Your child's broken bone from a crash can cause lasting issues

Thousands of people in Ohio get into car crashes each year. The majority of those collisions involve mild or moderate injuries to the people in the vehicles. Usually, those injuries only require short-term medical care. Other times, the consequences of injuries from crashes can be more profound and lasting.

An injury that may initially seem relatively minor can prove to be more serious than you might expect. Sometimes, this is because of delayed onset symptoms, which are common with conditions like traumatic brain injuries. Other times, an injury that seems simple to treat can have more lasting consequences than the average injury of that type.

Study discovers medical reversal with over 400 accepted practices

Researchers have found that over 400 medical practices, all of them very common, are in fact ineffective. The results of the study, which were published in eLife, are intended to help clinicians and researchers in Ohio and across the U.S. care for patients more effectively and more economically.

Researchers from the Oregon Health & Science University discovered these medical reversals after reviewing 3,000 articles involving randomized controlled trials. These articles had all been published in the past 15 years by journals like the Lancet and the Journal of the American Medical Association. In those 3,000 articles were 296 instances of medical reversals.

Causation: the hurdle in many malpractice cases

Ohio residents who believe they were harmed through the negligence of a doctor, nurse or other medical personnel should know that proving this is perhaps the hardest step in medical malpractice claims. It is one thing to prove that the defendant failed to live up to an accepted standard of medical care, but it is another to link this with the injury.

For example, a surgical procedure might come with known side effects that arise even if the surgeon commits no errors. If a surgeon commits an error and the patient develops complications, the burden will be on the patient to show how one led to the other.

Is an opioid overdose case medical malpractice or wrongful death?

Many people feel surprised when they learn that their loved one had an opioid addiction. Most people who struggle with an addiction take great pains to hide it from the people whom they love the most. That can leave you with more questions than answers after the unexpected and tragic loss of someone you love due to an opioid overdose.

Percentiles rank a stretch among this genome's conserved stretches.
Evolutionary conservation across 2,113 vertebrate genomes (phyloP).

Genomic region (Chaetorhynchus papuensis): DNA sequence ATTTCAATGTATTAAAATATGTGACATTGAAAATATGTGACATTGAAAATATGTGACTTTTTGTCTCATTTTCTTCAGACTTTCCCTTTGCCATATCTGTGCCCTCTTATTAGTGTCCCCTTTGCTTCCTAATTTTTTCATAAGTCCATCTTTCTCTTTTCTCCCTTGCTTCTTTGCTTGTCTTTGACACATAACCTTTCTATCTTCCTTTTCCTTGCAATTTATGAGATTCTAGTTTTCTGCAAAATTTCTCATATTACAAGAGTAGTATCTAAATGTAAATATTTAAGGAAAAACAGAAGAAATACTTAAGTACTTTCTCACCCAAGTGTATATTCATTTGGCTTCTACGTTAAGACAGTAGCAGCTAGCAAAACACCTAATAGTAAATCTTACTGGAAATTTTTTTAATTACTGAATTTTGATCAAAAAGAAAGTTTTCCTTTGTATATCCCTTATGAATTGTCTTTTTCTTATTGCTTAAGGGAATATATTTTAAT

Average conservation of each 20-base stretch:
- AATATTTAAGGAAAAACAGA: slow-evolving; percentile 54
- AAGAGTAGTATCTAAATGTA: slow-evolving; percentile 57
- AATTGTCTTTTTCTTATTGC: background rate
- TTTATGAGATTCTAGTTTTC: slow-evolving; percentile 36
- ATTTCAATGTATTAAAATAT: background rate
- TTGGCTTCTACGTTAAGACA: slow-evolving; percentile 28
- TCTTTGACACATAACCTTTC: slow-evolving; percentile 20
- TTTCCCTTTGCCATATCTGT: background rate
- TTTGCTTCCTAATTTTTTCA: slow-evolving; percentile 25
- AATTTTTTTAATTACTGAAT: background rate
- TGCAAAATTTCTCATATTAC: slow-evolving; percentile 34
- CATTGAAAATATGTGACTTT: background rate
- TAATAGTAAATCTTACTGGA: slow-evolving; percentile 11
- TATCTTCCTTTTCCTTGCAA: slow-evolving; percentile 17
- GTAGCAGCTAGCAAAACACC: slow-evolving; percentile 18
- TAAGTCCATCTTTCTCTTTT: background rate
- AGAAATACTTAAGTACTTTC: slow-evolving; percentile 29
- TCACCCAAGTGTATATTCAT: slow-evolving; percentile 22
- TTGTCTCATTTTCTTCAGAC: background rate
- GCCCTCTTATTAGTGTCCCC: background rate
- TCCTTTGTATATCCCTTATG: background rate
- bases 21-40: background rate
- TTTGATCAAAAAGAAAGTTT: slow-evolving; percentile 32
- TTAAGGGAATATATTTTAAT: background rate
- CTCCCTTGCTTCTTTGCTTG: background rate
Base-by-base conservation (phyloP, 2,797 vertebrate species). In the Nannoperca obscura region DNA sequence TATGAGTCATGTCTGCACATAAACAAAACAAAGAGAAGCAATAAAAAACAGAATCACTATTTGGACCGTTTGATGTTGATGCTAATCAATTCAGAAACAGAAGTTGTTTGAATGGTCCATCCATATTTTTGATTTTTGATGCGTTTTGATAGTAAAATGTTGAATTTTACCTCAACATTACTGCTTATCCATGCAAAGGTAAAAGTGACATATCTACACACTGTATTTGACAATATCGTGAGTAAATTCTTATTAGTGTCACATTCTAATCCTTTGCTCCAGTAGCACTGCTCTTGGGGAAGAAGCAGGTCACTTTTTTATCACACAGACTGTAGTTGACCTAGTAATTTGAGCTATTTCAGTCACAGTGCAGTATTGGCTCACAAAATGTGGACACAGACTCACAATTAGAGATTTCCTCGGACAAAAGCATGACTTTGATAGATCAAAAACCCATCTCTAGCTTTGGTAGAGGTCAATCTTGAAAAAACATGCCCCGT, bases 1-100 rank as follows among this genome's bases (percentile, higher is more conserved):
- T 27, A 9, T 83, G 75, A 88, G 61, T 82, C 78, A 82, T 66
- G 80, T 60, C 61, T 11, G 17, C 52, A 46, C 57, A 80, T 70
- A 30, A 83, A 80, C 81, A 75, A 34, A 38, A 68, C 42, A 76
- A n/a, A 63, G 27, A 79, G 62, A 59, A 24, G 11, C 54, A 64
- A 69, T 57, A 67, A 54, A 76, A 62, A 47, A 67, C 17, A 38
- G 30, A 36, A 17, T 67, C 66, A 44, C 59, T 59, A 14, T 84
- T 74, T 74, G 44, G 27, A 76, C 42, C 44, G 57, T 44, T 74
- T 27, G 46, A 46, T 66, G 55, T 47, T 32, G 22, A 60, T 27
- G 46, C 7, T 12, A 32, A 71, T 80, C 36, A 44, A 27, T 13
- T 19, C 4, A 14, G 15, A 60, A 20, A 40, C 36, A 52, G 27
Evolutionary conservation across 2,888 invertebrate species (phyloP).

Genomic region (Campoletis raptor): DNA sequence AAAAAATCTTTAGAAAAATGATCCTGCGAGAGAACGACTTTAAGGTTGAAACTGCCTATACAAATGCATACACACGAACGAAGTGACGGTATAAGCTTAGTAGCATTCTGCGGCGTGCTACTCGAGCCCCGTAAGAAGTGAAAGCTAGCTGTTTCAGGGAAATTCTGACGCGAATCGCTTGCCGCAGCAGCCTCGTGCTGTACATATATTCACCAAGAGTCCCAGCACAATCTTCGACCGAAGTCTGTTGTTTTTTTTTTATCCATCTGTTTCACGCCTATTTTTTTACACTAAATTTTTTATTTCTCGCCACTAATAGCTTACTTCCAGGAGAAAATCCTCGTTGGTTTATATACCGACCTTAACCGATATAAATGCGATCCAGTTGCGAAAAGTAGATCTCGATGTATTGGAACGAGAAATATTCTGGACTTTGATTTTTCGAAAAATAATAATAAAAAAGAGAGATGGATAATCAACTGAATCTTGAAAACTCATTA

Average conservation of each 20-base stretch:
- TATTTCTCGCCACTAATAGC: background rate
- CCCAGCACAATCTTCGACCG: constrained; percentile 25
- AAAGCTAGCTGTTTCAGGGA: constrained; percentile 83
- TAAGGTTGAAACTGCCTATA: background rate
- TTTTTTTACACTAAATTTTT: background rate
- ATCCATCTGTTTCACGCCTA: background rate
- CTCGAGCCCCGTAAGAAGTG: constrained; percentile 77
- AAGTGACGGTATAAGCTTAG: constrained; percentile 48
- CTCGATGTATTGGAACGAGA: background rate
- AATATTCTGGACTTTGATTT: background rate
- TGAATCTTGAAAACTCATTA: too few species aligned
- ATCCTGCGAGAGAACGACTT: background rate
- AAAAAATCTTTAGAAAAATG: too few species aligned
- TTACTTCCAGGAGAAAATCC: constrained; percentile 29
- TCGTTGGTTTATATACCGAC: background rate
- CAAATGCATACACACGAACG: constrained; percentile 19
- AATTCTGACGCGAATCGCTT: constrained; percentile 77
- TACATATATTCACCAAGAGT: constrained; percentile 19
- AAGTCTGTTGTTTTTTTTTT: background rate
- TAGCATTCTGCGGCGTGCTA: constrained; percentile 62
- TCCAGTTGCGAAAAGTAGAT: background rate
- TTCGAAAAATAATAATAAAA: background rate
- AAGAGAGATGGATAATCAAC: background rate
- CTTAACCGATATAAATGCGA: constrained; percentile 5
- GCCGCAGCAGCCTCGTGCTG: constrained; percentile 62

In that scenario, you may find yourself wanting to take legal action against the people involved in supplying your loved one with deadly drugs. You may find yourself wondering whether the best strategy involves filing a medical malpractice lawsuit against a doctor or perhaps seeking compensation for a wrongful death.

Some Alzheimer's patients may suffer from another disorder

Alzheimer's can be a devastating illness for patients in Ohio and their families. However, some people with an Alzheimer's diagnosis may actually have a different form of dementia. Scientists say that the search for a cure is not affected by the discovery, but it is important to understand the differences between the two in order to learn more about how and why people develop dementia.

Neurodegenerative diseases, including Alzheimer's, lead to a gradual inability to handle tasks and loss of mental acuity and fitness. Most people who are diagnosed with dementia are considered to be Alzheimer's patients. However, according to one study, thousands of people are misdiagnosed with Alzheimer's who are actually suffering from different forms of dementia. As a result, they may receive inappropriate medications or ineffective treatments designed to combat amyloid plaques, proteins that form in the brain and kill neurons for patients with Alzheimer's. While these plaques can be detected with a PET scan, they cost thousands of dollars and most insurance companies do not cover the scans, especially as there is still no cure for Alzheimer's.